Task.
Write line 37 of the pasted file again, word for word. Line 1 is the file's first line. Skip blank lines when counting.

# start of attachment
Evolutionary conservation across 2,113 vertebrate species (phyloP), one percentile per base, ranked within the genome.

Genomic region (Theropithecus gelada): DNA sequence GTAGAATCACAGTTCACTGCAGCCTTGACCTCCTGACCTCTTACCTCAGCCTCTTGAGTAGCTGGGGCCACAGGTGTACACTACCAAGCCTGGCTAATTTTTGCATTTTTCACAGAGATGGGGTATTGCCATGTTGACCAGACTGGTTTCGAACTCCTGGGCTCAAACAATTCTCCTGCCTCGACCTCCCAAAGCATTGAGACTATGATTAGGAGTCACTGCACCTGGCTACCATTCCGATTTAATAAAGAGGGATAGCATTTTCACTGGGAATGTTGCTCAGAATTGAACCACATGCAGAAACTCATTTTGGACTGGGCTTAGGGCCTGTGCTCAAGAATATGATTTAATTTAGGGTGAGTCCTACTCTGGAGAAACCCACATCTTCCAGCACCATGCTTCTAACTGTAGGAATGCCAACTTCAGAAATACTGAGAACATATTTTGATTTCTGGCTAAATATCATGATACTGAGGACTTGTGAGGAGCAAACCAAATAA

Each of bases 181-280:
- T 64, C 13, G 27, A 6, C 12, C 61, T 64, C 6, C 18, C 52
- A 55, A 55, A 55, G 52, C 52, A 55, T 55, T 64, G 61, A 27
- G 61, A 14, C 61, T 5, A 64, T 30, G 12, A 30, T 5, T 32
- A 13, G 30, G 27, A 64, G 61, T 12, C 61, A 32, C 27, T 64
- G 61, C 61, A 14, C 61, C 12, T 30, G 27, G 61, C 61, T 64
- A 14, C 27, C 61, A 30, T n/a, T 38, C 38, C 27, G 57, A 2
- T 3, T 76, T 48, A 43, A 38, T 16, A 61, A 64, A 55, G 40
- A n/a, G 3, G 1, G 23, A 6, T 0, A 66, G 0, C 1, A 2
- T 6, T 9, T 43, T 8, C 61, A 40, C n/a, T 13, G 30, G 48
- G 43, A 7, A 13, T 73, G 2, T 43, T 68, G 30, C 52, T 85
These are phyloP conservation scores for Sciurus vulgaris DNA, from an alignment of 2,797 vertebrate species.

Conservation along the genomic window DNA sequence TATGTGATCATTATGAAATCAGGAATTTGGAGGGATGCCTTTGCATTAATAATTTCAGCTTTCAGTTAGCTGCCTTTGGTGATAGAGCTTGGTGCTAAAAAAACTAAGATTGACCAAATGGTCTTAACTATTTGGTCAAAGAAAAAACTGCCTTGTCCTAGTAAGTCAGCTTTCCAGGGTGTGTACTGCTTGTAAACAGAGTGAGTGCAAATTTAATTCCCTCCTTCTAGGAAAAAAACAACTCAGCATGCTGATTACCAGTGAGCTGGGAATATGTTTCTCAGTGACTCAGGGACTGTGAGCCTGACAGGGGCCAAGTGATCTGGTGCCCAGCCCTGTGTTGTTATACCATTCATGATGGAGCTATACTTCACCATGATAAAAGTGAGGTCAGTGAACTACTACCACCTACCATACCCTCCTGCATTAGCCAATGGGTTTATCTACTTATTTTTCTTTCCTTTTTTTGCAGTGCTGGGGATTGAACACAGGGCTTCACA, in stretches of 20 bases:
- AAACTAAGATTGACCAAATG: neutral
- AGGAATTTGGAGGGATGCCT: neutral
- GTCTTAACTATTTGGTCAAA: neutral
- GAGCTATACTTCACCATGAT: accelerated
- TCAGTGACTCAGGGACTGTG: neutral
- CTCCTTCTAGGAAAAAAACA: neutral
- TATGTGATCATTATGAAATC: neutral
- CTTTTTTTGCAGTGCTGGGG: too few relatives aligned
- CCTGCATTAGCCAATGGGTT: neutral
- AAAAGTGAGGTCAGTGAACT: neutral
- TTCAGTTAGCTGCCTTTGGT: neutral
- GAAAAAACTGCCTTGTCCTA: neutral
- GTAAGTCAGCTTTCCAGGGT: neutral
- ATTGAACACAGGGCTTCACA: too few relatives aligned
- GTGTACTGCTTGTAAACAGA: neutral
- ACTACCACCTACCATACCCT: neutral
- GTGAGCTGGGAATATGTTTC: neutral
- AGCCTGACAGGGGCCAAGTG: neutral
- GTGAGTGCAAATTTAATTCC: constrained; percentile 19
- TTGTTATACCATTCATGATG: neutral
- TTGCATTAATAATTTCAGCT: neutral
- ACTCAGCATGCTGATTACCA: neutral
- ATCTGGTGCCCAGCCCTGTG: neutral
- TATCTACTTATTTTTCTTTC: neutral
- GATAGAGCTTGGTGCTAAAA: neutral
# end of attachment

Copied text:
- ACTCAGCATGCTGATTACCA: neutral